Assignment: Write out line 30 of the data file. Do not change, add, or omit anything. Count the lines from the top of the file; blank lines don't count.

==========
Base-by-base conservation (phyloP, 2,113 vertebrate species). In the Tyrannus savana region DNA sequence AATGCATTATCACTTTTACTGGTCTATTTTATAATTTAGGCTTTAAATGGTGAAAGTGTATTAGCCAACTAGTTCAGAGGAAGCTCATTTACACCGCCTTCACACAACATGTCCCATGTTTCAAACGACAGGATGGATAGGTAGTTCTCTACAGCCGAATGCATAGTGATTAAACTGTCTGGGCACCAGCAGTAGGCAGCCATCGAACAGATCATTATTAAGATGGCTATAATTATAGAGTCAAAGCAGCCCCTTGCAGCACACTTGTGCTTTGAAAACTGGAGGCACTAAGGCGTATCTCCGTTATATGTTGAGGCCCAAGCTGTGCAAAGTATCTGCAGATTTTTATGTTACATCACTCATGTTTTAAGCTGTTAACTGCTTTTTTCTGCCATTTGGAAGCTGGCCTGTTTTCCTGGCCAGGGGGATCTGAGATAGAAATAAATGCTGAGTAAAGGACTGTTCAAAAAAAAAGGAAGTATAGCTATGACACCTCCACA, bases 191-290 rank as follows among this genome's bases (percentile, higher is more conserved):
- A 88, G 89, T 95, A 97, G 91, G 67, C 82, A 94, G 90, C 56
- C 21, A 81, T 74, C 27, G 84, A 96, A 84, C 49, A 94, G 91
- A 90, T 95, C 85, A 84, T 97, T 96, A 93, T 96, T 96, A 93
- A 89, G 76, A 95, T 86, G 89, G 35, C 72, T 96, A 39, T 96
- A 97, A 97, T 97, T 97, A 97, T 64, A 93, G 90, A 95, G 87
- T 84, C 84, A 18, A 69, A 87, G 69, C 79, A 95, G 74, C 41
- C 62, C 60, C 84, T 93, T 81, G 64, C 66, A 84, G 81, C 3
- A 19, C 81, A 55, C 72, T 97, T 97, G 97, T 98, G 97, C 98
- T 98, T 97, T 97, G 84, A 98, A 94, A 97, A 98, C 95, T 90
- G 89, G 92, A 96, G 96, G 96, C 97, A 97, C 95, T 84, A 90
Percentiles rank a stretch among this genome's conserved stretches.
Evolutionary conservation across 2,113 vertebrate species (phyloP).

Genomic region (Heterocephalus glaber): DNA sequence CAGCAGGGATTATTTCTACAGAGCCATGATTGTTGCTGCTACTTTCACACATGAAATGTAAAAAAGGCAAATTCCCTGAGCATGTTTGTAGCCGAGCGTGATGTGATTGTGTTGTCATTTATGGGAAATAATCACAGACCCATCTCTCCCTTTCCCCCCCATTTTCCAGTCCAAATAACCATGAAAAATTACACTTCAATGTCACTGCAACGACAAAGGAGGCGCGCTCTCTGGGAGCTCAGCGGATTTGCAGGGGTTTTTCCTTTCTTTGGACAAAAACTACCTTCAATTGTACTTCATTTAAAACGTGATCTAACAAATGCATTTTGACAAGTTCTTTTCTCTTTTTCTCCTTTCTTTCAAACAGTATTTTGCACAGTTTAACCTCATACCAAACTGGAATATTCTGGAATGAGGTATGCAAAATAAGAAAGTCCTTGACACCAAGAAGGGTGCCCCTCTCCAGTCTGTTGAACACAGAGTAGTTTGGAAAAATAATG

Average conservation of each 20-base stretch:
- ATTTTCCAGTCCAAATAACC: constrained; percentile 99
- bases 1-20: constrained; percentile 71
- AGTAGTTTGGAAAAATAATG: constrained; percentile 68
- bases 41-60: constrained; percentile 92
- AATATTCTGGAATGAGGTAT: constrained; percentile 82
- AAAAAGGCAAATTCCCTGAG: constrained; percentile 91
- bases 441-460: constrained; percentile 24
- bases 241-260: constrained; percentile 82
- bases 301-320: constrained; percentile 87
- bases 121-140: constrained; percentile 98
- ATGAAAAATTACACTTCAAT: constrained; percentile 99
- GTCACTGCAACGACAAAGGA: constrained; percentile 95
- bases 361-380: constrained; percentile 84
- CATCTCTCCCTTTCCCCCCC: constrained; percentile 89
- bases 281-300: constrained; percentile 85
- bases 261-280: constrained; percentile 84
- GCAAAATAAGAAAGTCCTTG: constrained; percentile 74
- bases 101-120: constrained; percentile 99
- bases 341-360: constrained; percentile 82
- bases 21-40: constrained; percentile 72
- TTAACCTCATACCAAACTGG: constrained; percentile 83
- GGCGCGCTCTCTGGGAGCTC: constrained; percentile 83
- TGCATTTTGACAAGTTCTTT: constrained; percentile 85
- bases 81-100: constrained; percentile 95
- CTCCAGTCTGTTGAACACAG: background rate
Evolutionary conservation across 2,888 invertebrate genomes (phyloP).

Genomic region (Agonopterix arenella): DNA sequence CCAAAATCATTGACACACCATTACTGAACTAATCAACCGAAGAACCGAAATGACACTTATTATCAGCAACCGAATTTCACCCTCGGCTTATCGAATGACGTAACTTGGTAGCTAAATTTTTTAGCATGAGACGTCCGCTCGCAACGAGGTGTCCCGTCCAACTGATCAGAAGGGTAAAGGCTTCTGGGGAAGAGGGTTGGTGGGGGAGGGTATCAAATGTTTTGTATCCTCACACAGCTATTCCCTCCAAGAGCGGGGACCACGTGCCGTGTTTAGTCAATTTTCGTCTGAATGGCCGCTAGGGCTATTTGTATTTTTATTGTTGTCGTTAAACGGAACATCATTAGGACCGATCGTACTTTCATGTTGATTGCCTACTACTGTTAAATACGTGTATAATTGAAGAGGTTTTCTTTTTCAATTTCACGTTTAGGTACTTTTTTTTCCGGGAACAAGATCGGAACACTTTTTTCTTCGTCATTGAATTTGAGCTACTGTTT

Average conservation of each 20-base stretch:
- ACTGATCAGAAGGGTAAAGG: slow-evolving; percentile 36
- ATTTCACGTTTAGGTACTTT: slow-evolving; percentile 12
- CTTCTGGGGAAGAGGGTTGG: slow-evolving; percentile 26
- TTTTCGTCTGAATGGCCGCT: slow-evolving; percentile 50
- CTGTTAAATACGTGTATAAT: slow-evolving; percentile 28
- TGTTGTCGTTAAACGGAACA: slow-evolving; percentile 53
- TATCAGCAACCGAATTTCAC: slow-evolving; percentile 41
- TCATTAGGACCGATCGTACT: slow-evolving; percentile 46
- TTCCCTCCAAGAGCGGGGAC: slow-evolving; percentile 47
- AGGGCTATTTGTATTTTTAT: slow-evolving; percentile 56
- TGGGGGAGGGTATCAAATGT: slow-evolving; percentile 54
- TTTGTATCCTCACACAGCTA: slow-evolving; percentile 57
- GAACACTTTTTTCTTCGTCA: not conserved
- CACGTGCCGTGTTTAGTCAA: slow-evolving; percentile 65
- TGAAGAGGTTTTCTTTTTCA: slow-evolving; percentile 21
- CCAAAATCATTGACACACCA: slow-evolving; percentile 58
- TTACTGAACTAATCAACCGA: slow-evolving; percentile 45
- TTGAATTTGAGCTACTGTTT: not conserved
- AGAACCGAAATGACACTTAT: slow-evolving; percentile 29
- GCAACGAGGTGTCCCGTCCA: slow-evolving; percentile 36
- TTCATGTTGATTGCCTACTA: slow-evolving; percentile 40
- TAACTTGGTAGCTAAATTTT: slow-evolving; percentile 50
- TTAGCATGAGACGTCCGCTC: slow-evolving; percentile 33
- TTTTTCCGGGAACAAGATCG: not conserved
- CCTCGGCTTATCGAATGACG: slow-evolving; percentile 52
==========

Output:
- bases 281-300: constrained; percentile 85